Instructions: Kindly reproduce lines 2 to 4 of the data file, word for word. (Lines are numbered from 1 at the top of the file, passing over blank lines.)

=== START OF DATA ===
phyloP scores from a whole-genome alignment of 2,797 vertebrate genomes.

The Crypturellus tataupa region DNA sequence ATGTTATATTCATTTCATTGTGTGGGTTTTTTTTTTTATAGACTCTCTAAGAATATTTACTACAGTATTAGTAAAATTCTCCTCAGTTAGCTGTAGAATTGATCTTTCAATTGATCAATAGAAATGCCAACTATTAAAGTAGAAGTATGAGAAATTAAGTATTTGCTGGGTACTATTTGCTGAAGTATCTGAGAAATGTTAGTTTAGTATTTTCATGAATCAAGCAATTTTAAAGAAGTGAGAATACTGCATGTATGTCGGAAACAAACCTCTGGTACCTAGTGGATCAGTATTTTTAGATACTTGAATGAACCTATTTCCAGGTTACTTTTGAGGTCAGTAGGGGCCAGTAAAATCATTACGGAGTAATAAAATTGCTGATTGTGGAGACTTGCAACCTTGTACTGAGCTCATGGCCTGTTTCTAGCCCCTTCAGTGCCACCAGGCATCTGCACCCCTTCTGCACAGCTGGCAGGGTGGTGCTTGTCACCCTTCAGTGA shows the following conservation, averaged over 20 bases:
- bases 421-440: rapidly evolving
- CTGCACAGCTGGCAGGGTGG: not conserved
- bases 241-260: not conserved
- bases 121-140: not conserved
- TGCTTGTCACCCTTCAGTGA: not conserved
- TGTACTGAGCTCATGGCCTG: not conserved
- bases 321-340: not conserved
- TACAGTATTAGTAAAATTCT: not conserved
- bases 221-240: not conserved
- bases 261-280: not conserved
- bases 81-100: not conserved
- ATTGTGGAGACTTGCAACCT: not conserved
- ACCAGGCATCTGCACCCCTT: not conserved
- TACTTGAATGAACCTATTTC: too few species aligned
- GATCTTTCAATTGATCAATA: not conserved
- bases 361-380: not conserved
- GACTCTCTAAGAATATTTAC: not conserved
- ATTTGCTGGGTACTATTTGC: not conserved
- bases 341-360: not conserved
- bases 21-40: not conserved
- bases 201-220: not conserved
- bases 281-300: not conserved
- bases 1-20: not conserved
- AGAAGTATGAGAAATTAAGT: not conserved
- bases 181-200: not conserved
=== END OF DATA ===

The Crypturellus tataupa region DNA sequence ATGTTATATTCATTTCATTGTGTGGGTTTTTTTTTTTATAGACTCTCTAAGAATATTTACTACAGTATTAGTAAAATTCTCCTCAGTTAGCTGTAGAATTGATCTTTCAATTGATCAATAGAAATGCCAACTATTAAAGTAGAAGTATGAGAAATTAAGTATTTGCTGGGTACTATTTGCTGAAGTATCTGAGAAATGTTAGTTTAGTATTTTCATGAATCAAGCAATTTTAAAGAAGTGAGAATACTGCATGTATGTCGGAAACAAACCTCTGGTACCTAGTGGATCAGTATTTTTAGATACTTGAATGAACCTATTTCCAGGTTACTTTTGAGGTCAGTAGGGGCCAGTAAAATCATTACGGAGTAATAAAATTGCTGATTGTGGAGACTTGCAACCTTGTACTGAGCTCATGGCCTGTTTCTAGCCCCTTCAGTGCCACCAGGCATCTGCACCCCTTCTGCACAGCTGGCAGGGTGGTGCTTGTCACCCTTCAGTGA shows the following conservation, averaged over 20 bases:
- bases 421-440: rapidly evolving
- CTGCACAGCTGGCAGGGTGG: not conserved